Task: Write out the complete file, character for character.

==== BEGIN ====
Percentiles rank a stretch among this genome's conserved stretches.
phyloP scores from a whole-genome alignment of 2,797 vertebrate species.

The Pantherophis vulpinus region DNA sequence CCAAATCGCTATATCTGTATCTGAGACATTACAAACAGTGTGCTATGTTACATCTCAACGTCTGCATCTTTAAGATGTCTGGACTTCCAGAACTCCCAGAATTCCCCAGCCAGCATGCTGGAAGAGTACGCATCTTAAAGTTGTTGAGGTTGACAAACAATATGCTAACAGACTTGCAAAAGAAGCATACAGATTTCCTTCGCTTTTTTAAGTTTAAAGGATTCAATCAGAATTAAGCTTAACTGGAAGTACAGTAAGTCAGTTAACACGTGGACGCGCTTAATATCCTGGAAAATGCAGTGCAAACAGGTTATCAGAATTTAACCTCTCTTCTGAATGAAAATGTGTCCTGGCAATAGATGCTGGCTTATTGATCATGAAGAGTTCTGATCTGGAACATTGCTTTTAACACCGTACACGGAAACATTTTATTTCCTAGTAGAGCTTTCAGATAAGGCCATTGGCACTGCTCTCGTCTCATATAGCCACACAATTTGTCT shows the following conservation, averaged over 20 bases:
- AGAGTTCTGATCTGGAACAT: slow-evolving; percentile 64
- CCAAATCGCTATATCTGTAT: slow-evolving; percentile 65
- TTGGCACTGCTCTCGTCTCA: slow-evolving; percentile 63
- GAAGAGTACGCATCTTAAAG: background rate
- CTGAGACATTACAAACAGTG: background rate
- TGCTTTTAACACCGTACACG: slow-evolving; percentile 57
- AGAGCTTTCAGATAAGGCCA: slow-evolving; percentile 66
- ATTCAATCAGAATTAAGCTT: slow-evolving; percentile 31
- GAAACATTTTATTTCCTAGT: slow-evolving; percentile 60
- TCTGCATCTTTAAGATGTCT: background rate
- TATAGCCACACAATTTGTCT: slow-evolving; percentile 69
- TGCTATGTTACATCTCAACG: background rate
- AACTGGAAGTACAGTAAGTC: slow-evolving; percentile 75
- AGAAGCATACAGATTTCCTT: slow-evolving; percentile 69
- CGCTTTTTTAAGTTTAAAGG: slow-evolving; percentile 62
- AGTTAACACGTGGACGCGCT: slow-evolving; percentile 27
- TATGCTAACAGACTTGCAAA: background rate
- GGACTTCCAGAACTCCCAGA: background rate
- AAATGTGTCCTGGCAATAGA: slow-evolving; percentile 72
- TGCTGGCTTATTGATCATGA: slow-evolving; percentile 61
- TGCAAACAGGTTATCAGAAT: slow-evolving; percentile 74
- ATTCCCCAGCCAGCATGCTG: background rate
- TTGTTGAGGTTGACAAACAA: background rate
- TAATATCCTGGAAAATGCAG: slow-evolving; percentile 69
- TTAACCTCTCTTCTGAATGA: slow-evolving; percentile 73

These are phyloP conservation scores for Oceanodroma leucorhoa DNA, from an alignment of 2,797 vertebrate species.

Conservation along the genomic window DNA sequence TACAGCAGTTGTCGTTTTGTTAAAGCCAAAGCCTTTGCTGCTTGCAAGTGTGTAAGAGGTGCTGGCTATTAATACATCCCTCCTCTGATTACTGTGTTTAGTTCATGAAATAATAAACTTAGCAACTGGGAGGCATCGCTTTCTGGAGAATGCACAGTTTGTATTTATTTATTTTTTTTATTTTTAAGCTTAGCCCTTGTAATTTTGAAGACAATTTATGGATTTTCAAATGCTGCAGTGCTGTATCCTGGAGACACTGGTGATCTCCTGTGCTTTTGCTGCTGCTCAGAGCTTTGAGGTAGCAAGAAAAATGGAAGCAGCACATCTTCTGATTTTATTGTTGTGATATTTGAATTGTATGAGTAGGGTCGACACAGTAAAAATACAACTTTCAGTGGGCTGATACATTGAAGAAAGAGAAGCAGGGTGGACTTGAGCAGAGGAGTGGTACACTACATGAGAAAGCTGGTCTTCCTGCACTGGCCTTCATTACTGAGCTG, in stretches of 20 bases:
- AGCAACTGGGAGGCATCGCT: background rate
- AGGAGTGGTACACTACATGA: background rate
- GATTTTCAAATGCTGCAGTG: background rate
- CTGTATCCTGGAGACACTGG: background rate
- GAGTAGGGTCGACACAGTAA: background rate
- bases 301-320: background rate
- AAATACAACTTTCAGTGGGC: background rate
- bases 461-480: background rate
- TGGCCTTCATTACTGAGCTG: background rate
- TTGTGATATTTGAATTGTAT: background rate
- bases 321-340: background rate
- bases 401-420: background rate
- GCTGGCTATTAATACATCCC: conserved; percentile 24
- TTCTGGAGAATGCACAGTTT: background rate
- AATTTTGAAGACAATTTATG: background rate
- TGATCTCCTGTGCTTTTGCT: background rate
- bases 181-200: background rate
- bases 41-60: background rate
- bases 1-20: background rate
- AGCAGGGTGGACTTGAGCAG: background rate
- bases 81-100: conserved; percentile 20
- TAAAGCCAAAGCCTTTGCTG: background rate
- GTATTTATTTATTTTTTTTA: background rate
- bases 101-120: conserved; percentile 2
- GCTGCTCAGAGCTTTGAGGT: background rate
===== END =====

Percentiles rank a stretch among this genome's conserved stretches.
phyloP scores from a whole-genome alignment of 2,797 vertebrate species.

The Pantherophis vulpinus region DNA sequence CCAAATCGCTATATCTGTATCTGAGACATTACAAACAGTGTGCTATGTTACATCTCAACGTCTGCATCTTTAAGATGTCTGGACTTCCAGAACTCCCAGAATTCCCCAGCCAGCATGCTGGAAGAGTACGCATCTTAAAGTTGTTGAGGTTGACAAACAATATGCTAACAGACTTGCAAAAGAAGCATACAGATTTCCTTCGCTTTTTTAAGTTTAAAGGATTCAATCAGAATTAAGCTTAACTGGAAGTACAGTAAGTCAGTTAACACGTGGACGCGCTTAATATCCTGGAAAATGCAGTGCAAACAGGTTATCAGAATTTAACCTCTCTTCTGAATGAAAATGTGTCCTGGCAATAGATGCTGGCTTATTGATCATGAAGAGTTCTGATCTGGAACATTGCTTTTAACACCGTACACGGAAACATTTTATTTCCTAGTAGAGCTTTCAGATAAGGCCATTGGCACTGCTCTCGTCTCATATAGCCACACAATTTGTCT shows the following conservation, averaged over 20 bases:
- AGAGTTCTGATCTGGAACAT: slow-evolving; percentile 64
- CCAAATCGCTATATCTGTAT: slow-evolving; percentile 65
- TTGGCACTGCTCTCGTCTCA: slow-evolving; percentile 63
- GAAGAGTACGCATCTTAAAG: background rate
- CTGAGACATTACAAACAGTG: background rate
- TGCTTTTAACACCGTACACG: slow-evolving; percentile 57
- AGAGCTTTCAGATAAGGCCA: slow-evolving; percentile 66
- ATTCAATCAGAATTAAGCTT: slow-evolving; percentile 31
- GAAACATTTTATTTCCTAGT: slow-evolving; percentile 60
- TCTGCATCTTTAAGATGTCT: background rate
- TATAGCCACACAATTTGTCT: slow-evolving; percentile 69
- TGCTATGTTACATCTCAACG: background rate
- AACTGGAAGTACAGTAAGTC: slow-evolving; percentile 75
- AGAAGCATACAGATTTCCTT: slow-evolving; percentile 69
- CGCTTTTTTAAGTTTAAAGG: slow-evolving; percentile 62
- AGTTAACACGTGGACGCGCT: slow-evolving; percentile 27
- TATGCTAACAGACTTGCAAA: background rate
- GGACTTCCAGAACTCCCAGA: background rate
- AAATGTGTCCTGGCAATAGA: slow-evolving; percentile 72
- TGCTGGCTTATTGATCATGA: slow-evolving; percentile 61
- TGCAAACAGGTTATCAGAAT: slow-evolving; percentile 74
- ATTCCCCAGCCAGCATGCTG: background rate
- TTGTTGAGGTTGACAAACAA: background rate
- TAATATCCTGGAAAATGCAG: slow-evolving; percentile 69
- TTAACCTCTCTTCTGAATGA: slow-evolving; percentile 73

These are phyloP conservation scores for Oceanodroma leucorhoa DNA, from an alignment of 2,797 vertebrate species.

Conservation along the genomic window DNA sequence TACAGCAGTTGTCGTTTTGTTAAAGCCAAAGCCTTTGCTGCTTGCAAGTGTGTAAGAGGTGCTGGCTATTAATACATCCCTCCTCTGATTACTGTGTTTAGTTCATGAAATAATAAACTTAGCAACTGGGAGGCATCGCTTTCTGGAGAATGCACAGTTTGTATTTATTTATTTTTTTTATTTTTAAGCTTAGCCCTTGTAATTTTGAAGACAATTTATGGATTTTCAAATGCTGCAGTGCTGTATCCTGGAGACACTGGTGATCTCCTGTGCTTTTGCTGCTGCTCAGAGCTTTGAGGTAGCAAGAAAAATGGAAGCAGCACATCTTCTGATTTTATTGTTGTGATATTTGAATTGTATGAGTAGGGTCGACACAGTAAAAATACAACTTTCAGTGGGCTGATACATTGAAGAAAGAGAAGCAGGGTGGACTTGAGCAGAGGAGTGGTACACTACATGAGAAAGCTGGTCTTCCTGCACTGGCCTTCATTACTGAGCTG, in stretches of 20 bases:
- AGCAACTGGGAGGCATCGCT: background rate
- AGGAGTGGTACACTACATGA: background rate
- GATTTTCAAATGCTGCAGTG: background rate
- CTGTATCCTGGAGACACTGG: background rate
- GAGTAGGGTCGACACAGTAA: background rate
- bases 301-320: background rate
- AAATACAACTTTCAGTGGGC: background rate
- bases 461-480: background rate
- TGGCCTTCATTACTGAGCTG: background rate
- TTGTGATATTTGAATTGTAT: background rate
- bases 321-340: background rate
- bases 401-420: background rate
- GCTGGCTATTAATACATCCC: conserved; percentile 24
- TTCTGGAGAATGCACAGTTT: background rate
- AATTTTGAAGACAATTTATG: background rate
- TGATCTCCTGTGCTTTTGCT: background rate
- bases 181-200: background rate
- bases 41-60: background rate
- bases 1-20: background rate
- AGCAGGGTGGACTTGAGCAG: background rate
- bases 81-100: conserved; percentile 20
- TAAAGCCAAAGCCTTTGCTG: background rate
- GTATTTATTTATTTTTTTTA: background rate
- bases 101-120: conserved; percentile 2
- GCTGCTCAGAGCTTTGAGGT: background rate